Group selection is increasingly being viewed as an important force in human evolution. This paper examines the views of R.D. Alexander, one of the most influential thinkers about human behavior from an evolutionary perspective, on the subject of group selection. Alexander's general conception of evolution is based on the gene-centered approach of G.C. Williams, but he has also emphasized a potential role for group selection in the evolution of individual genomes and in human evolution. Alexander's views are (...)
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  38.  12
    Maria Regina Brioschi (2013). A Niche for Subjectivity: Emergence and Process According to S. Alexander and A. N. Whitehead. Nóema 4 (2).
    Why an emergentist account of subjectivity? On the one hand, emergentism provides a new paradigm to rethink subjectivity beyond any dualism. At the same time, the issue of subjectivity puts a strain on emergentism itself, and pushes it beyond its limits. To show it, in the present paper I address a fundamental question: How can we describe subjectivity from an emergentist perspective? To answer, I will tackle Samuel Alexander’s and Alfred North Whitehead’s emergentist accounts of subjectivity. (...) locates subjectivity into a consistent emergentist framework, but his model of subjectivity remains grounded in the classical interpretation of subjectivity as mind. Whitehead gives a more innovative model of subjectivity, which implies a radical revision of its temporality and connection to the world, but this leads him beyond emergentism as a whole. (shrink)
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  39.  9
    Brian Harding (2008). The Use of Alexander the Great in Augustine's City of God. Augustinian Studies 39 (1):113-128.
    This paper discusses the various rhetorical and argumentative uses to which Augustine puts Alexander the Great in his City of God. I argue that Alexander is a particularly useful figure for Augustine insofar as he is both non-Roman and a figure greatly admired by the Romans. Because of this unique position, Augustine is able to use Alexander to examine and discredit certain ideals and character traits present to the Romans without alienating his audience. I (...)
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  40. Friedrich Hügel, Norman Kemp Smith & Lawrence F. Barmann (1981). The Letters of Baron Friedrich von Hügel and Professor Norman Kemp Smith. Monograph Collection (Matt - Pseudo).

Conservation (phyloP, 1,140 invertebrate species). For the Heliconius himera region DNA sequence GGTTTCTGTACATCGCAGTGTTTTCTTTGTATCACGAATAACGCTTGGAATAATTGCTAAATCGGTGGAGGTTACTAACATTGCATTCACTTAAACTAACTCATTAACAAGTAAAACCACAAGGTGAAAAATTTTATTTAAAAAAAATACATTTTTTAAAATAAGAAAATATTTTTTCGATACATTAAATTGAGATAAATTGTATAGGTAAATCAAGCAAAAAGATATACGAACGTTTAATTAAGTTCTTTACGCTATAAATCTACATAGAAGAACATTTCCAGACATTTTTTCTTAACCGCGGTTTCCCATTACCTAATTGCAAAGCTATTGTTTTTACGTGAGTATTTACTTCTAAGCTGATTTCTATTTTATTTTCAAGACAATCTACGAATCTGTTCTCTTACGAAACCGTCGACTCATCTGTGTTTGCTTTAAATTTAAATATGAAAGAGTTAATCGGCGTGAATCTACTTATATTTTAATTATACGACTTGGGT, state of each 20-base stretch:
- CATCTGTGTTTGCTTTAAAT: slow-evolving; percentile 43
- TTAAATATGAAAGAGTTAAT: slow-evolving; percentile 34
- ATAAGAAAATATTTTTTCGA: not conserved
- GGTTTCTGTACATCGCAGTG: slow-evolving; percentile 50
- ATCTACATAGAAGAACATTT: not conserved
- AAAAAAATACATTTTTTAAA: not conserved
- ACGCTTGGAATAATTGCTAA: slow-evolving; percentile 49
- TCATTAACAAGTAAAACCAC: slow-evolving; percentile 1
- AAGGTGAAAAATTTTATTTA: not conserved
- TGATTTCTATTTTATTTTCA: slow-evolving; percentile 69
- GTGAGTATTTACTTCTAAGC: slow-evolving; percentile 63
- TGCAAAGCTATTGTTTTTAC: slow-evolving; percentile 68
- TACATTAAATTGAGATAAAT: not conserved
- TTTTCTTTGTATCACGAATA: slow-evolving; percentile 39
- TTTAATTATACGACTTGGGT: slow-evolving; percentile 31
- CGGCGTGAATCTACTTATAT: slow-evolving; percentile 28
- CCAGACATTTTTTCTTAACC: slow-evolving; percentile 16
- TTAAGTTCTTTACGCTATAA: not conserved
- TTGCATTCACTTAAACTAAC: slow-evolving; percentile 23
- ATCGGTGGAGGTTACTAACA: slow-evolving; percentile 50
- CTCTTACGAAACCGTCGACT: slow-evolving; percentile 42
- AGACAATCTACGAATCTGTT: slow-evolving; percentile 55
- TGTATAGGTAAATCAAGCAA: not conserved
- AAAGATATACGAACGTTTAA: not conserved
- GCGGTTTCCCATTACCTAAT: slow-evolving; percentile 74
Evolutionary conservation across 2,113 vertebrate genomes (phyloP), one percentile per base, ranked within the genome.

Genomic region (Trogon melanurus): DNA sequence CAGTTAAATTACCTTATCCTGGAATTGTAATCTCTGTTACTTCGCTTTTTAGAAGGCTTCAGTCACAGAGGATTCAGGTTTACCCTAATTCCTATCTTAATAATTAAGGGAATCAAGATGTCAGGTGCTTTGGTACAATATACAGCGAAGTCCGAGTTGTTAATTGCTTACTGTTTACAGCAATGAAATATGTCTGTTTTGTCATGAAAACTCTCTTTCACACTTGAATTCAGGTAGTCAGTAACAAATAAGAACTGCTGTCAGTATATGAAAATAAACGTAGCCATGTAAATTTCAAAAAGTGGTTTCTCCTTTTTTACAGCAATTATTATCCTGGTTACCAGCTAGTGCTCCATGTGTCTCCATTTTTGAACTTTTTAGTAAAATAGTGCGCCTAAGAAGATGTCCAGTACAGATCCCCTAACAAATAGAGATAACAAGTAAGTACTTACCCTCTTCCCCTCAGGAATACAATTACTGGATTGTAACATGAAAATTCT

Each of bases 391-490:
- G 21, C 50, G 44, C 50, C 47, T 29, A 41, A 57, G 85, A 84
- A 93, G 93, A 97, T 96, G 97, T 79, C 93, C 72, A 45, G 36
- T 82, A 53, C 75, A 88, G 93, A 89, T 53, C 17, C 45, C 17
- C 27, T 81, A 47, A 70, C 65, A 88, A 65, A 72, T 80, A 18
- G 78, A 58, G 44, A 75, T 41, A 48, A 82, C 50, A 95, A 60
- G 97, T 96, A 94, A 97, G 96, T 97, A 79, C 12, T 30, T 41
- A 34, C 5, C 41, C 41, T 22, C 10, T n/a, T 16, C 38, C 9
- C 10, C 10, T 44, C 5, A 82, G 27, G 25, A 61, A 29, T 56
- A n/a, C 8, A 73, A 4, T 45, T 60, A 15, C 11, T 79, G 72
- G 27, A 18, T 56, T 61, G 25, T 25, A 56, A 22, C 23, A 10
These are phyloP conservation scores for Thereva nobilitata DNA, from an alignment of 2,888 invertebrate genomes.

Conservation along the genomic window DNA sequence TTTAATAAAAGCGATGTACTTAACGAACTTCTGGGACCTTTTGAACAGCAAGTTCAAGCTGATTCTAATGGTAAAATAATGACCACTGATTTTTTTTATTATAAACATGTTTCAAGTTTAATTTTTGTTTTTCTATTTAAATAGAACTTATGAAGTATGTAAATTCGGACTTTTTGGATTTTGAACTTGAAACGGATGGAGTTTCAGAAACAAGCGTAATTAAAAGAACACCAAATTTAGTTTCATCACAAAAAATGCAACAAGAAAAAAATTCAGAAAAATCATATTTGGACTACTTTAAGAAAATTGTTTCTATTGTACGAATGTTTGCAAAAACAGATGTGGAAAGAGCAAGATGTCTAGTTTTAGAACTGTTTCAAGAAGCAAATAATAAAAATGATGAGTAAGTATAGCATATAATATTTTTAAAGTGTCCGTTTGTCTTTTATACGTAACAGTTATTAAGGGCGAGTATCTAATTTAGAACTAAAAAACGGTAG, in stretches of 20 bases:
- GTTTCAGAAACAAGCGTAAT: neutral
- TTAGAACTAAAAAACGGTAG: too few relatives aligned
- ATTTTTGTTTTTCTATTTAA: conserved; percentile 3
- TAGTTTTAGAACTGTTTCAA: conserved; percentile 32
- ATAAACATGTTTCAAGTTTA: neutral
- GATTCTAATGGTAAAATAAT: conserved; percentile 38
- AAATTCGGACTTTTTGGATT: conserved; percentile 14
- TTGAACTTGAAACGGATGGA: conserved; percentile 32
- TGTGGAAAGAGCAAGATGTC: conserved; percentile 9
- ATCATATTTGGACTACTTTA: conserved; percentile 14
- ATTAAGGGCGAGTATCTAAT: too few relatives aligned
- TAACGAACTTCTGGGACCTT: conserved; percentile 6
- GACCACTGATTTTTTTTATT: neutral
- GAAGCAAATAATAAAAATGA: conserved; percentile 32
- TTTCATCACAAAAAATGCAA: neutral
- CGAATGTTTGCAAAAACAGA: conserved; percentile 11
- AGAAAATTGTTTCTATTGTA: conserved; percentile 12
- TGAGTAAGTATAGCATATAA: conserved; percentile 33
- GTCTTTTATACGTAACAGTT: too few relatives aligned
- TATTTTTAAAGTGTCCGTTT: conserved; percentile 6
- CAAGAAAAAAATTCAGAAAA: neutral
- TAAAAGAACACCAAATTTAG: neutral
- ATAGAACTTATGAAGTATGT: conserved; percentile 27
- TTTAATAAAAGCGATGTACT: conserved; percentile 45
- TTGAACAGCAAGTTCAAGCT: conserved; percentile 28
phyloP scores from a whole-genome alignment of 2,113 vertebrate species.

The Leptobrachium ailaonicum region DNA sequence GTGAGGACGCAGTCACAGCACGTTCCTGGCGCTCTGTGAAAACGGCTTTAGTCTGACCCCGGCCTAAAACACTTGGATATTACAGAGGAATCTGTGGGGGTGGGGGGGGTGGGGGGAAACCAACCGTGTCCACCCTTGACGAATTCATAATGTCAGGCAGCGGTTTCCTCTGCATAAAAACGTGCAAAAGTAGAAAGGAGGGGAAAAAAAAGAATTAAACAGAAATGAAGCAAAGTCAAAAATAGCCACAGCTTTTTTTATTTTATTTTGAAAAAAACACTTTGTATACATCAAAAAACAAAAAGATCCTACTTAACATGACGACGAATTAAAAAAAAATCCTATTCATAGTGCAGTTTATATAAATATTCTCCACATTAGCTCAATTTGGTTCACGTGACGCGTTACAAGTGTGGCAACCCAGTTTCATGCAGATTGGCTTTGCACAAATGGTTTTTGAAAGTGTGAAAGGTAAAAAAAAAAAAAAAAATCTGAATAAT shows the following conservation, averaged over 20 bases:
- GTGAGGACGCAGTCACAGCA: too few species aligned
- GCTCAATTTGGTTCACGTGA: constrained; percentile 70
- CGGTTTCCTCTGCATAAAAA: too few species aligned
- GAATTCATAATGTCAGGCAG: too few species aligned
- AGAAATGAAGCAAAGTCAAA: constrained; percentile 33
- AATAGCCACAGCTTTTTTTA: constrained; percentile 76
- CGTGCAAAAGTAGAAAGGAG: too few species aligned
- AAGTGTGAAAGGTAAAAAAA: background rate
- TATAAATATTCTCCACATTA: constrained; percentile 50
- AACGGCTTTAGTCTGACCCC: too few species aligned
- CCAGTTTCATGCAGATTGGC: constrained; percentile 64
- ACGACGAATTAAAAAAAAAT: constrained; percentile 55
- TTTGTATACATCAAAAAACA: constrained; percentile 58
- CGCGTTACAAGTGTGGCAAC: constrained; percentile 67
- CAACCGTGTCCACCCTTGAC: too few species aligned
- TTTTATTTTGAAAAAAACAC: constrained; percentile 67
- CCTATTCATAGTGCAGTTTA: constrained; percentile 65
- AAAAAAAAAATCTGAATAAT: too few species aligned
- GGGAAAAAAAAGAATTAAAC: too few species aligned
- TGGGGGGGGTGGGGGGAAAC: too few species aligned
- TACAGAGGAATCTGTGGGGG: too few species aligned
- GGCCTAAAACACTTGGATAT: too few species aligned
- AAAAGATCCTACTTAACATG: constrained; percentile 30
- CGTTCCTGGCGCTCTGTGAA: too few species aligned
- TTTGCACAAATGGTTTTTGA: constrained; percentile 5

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  41. J. A. Towey (2000). Alexander of Aphrodisias On Aristotle On Sense Perception. Duckworth.
    The first English translation of the commentary of Alexander of Aphrodisias on Aristotle's De Sensu.With notes.
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  42. Wayne Wu (2013). The Conscious Brain: How Attention Engenders Experience, by Jesse Prinz. Mind 122 (488):1174-1180.
  43.  58
    Ludwig Wittgenstein, G. E. Moore, Norman Malcolm & Gabriel Citron (2015). A Discussion Between Wittgenstein and Moore on Certainty : From the Notes of Norman Malcolm. Mind 124 (493):73-84.
    In April 1939, G. E. Moore read a paper to the Cambridge University Moral Science Club entitled ‘Certainty’. In it, amongst other things, Moore made the claims that: the phrase ‘it is certain’ could be used with sense-experience-statements, such as ‘I have a pain’, to make statements such as ‘It is certain that I have a pain’; and that sense-experience-statements can be said to be certain in the same sense as some material-thing-statements can be — namely in the sense that (...)
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  44.  12
    Andrew Rosato (2013). The Interpretation of Anselm's Teaching on Christ's Satisfaction for Sin in the Franciscan Tradition From Alexander of Hales to Duns Scotus. Franciscan Studies 71 (1):411-444.
    Anselm’s Cur Deus homo [CDH hereafter] covers a number of topics related to the doctrine of redemption, but its main contribution to that doctrine is its account of how Christ’s death makes satisfaction for human sin. Anselm’s concept of satisfaction is correlated with his understanding of sin. According to Anselm, sin incurs a debt that one pays by making satisfaction. Anselm’s satisfaction theory of the Atonement came to dominate soteriology in the scholastic period. Despite numerous quotations from and references to (...)
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  45.  20
    Simon van Rysewyk, Eben Alexander: ‘Proof of Heaven: A Neurosurgeon’s Journey Into the Afterlife’ (2012) – is Consciousness Cortical?
  46.  6
    Laurent Clauzade (2007). De la science de l'esprit à l'étude du caractère : Alexander Bain et la psychologie des différences individuelles. Revue d'Histoire des Sciences 2 (2):281-301.
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  47.  18
    J. V. Bateman (1940). Professor Alexander's Proofs of the Spatio-Temporal Nature of Mind. Philosophical Review 49 (May):309-324.
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  48.  2
    G. T. Griffith, V. Ehrenberg & R. F. von Velsen (1939). Alexander and the Greeks. Journal of Hellenic Studies 59:156.
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  49.  16
    R. I. Markus (1950). Alexander's Philosophy: The Emergence of Qualities. Philosophy and Phenomenological Research 11 (September):58-74.
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  50.  5
    Oleg Romanov, Alexander Polyhistor. Internet Encyclopedia of Philosophy.